In the pretty town of Clarinbridge, a picturesque pub, Sherry’s Bar in the heart of the area provides a surprising venue for ‘Rustic Grub‘. Recently opened in a village already well supplied with good cafes and tea-rooms, it has hit the ground running – which says a lot about chef Maria McNeela and the ethos she brought with her. There are very few people who could match the passion and respect that she has for food, doing more than any other chef in the region to promote local produce and the menu reflects this in a variety of ways. She has found a space to showcase the best that the West has to offer and cooks in the Irish tradition – unrestrained, imaginative and dedicated to pleasure – maternalism at it’s finest.
Maria credits Anne McMahon of Cafe Rua, the godmother of good food in Mayo, for introducing her to the joys of the kitchen. Just like her, she values simplicity above all, the menu is a homage to the Galway market and the produce of the area, with no compromise on quality.
Once inside, you pass through the buzz of the busy bar, the modern, bright, café style seating at the back is in direct contrast to the dark, traditional public house at the front. The glowing wood fired oven is a welcome sight, while a small, friendly patio at the back offers outdoor seating for fine weather. The summer herbs and salads, growing in pots outside are an indication of things to come, prepare yourself for spanking fresh ingredients cooked with authority and passion. The fare is mainly pizza cooked to order in the purpose built clay oven, the wood sourced from local sustainable forests. There are toppings such as Herterich’s sausage, Colleran’s baked ham or Brady’s spiced beef. Children are welcome to join in the fun and are encouraged to help make their own pizza if they wish.
Boards and platters of artisan foods are the attraction, with little cooking involved, the flavour of the assembled ingredients is key, and the combinations are a delight. A selection of Galway’s greatest feature among the items on this short menu alongside the Mediterranean influences of marinated olives and fragrantly spiced hummus with cumin, served with hot charred pitta slices or toasted sourdough. The Friendly Farmer‘s excellent pate or baked Galway Goat Farm cheese with a drizzle of local honey. The bigger sharing board has a variety of these plus substantial slices of baked ham, jars of red onion jam and wedges of cheese. Perfect to share over a bottle of wine or a craft beer.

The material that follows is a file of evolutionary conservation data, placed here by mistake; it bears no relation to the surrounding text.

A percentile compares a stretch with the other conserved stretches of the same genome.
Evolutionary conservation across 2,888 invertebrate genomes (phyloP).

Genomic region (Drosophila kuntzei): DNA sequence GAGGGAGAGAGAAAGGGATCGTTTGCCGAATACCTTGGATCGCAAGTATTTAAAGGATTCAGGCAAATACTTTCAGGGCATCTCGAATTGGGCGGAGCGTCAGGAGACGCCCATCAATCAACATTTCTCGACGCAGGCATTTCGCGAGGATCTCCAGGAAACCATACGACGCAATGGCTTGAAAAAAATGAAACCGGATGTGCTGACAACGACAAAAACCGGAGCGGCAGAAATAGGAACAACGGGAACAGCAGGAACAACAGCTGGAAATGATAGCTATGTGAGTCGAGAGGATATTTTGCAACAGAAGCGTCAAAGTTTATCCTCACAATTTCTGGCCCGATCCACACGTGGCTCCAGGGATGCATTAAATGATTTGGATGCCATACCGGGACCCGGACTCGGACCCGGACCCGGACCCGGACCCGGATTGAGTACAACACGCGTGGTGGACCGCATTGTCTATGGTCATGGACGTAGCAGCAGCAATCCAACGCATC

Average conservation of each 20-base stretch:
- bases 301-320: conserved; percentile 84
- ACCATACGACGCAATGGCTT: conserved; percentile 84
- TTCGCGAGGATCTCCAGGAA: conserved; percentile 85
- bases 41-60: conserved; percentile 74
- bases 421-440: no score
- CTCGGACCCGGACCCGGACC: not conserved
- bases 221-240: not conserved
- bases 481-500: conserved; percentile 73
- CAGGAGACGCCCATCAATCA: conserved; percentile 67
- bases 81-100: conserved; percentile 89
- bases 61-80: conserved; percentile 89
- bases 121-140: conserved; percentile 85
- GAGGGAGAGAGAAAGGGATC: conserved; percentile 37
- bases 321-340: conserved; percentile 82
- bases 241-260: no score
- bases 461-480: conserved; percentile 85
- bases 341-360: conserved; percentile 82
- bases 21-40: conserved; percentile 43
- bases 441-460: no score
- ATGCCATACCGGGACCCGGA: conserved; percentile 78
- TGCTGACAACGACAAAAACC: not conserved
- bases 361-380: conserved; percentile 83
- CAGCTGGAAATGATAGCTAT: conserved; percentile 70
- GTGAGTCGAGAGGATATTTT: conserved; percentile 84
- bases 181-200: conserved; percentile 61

Although cold platters are the speciality, there’s also hot and seasonal specials with a strong local provenance for those who want it. Roasted summer vegetables perhaps or baked hake in foil with rosemary potatoes. Desserts are not to be missed out on either, with Keane’s garden centre in Kilcolgan supplying them with organic homegrown strawberries in season for a delicious strawberry cheesecake in a jar, rhubarb creme brûlée or the legendary baked alaska.
A short, well chosen wine list includes a couple of half bottles and wines by the glass. Irish beers are offered along with a full bar and the service from Finola is enthusiastic and friendly. Rustic Grub is much more than a restaurant, it is a gallery for the best of Galway’s produce and Maria is the curator. In the kitchen, partly visible to diners, she conjures up food that is, at once, reassuringly familiar and startling good. The people of Clarinbridge are in safe hands.
Rustic Grub, Sherry’s Bar, Bridge Street, Clarinbridge, Galway. Rustic Grub is open from 5-10pm friday and Saturday and 1-8pm on Sunday. Tel: 086-3637357 for large bookings. Apart from the restaurant, Maria also caters for parties and corporate clients off the premises.
First published in The Galway Advertiser 24.07.2014